Some signs to be on the lookout for include the following: 

  • Changes in friend groups and how they hang out with 
  • Sleeping more than usual or other odd sleeping patterns 
  • Excessive breaking of the rules or opposition to authority 
  • Lying, sneaking around, or exhibiting other secretive behaviors 
  • Loss of interest in school, extracurricular activities, or other hobbies 
  • Isolation or changes in familial relationships 
  • Spending more time than usual out of the house 
  • Increasingly erratic behaviors or becoming more violent
  • Clumsiness exhibited by stumbling and lack of coordination or motor skills 
  • Periods of sleepnesses and hyperactivity, followed by crashes of sleep 

There are also many physical signs to notice, such as: 

  • Sudden weight loss or gain
  • Bloodshot and watery eyes 
  • Body shakes and tremors 
  • Frequent nosebleeds
  • Sores around the mouth and other abrasions 

Getting Your Child Help

Upon recognizing the signs of drug addiction within your child, you can create a plan to get them help. Unfortunately, doing so can be easier said than done. Individuals must want to get better, and when dealing with a child who doesn’t know what’s best for them, getting them to see things your way can be hard. Nevertheless, here are some things you can do: 

  • Educate yourself on SUD
  • Get the opinion of an addiction treatment professional who specializes in helping teens recover 
  • Set aside a time to talk with your child – be clear and direct with your concerns, but don’t forget to be loving and compassionate
  • Consider hosting an intervention by hiring an interventionist, forming an intervention team, making a plan, offering help, setting boundaries, managing expectations, and following up on the matter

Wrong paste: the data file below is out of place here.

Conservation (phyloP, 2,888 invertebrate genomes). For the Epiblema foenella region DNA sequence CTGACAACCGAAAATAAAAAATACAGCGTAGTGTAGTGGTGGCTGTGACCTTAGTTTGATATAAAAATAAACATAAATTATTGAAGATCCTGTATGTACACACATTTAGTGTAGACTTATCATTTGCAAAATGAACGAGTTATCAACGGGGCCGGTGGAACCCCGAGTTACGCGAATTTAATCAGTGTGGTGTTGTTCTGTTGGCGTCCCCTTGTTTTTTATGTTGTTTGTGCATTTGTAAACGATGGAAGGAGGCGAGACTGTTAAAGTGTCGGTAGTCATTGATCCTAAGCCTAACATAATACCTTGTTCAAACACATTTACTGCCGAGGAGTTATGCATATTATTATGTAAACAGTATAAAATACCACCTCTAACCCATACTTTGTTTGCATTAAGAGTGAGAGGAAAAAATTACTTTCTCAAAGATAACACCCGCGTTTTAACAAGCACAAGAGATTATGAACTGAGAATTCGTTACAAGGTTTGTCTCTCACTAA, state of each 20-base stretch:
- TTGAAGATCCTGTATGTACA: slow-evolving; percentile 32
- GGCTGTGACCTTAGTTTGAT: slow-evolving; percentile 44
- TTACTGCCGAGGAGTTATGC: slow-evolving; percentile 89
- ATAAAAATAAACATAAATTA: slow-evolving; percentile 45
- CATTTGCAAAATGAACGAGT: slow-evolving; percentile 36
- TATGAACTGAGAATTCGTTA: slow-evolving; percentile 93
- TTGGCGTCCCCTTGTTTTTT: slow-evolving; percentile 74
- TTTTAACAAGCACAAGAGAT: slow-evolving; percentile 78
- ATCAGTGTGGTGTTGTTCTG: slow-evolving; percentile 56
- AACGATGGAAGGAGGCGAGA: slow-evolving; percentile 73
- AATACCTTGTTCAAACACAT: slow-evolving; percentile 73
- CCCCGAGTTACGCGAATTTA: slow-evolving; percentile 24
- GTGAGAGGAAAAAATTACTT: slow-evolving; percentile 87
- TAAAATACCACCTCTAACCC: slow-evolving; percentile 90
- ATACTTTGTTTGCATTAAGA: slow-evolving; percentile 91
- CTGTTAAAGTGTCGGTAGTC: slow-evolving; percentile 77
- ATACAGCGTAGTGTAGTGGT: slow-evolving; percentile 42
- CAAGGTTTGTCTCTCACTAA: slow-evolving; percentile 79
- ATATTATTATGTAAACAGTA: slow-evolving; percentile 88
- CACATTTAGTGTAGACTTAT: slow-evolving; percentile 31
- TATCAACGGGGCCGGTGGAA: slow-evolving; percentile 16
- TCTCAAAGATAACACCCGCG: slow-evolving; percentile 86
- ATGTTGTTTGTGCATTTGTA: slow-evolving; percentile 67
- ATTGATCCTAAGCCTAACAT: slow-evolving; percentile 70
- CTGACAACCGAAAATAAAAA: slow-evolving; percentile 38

• Utilize additional support, like an addiction treatment program, working with an alcohol and drug counselor, seeing a family therapist, and utilizing other resources for you and your family

Watching your child go battle SUD is one of the hardest things you’ll have to do, but you don’t have to go through it alone, and neither does your child. Consider treatment and contact West Coast Recovery Centers to start learning more today. 

Parenting is certainly not for the weak. There’s no manual for raising kids, and when they struggle, so do you. One of the hardest things a parent can do is watch their child struggle with drug addiction. Substance use among teenagers is becoming increasingly alarming, with more and more experimenting with prescription opioids and illicit drugs. Not only does this put them at risk for dependency, but it increases their risk for several other health complications and mental or physical health conditions. Thankfully, there’s support and resources for you and your family as you navigate this challenging time. To start learning more about helping your child recover from drug addiction, call West Coast Recovery Centers at (760) 492-6509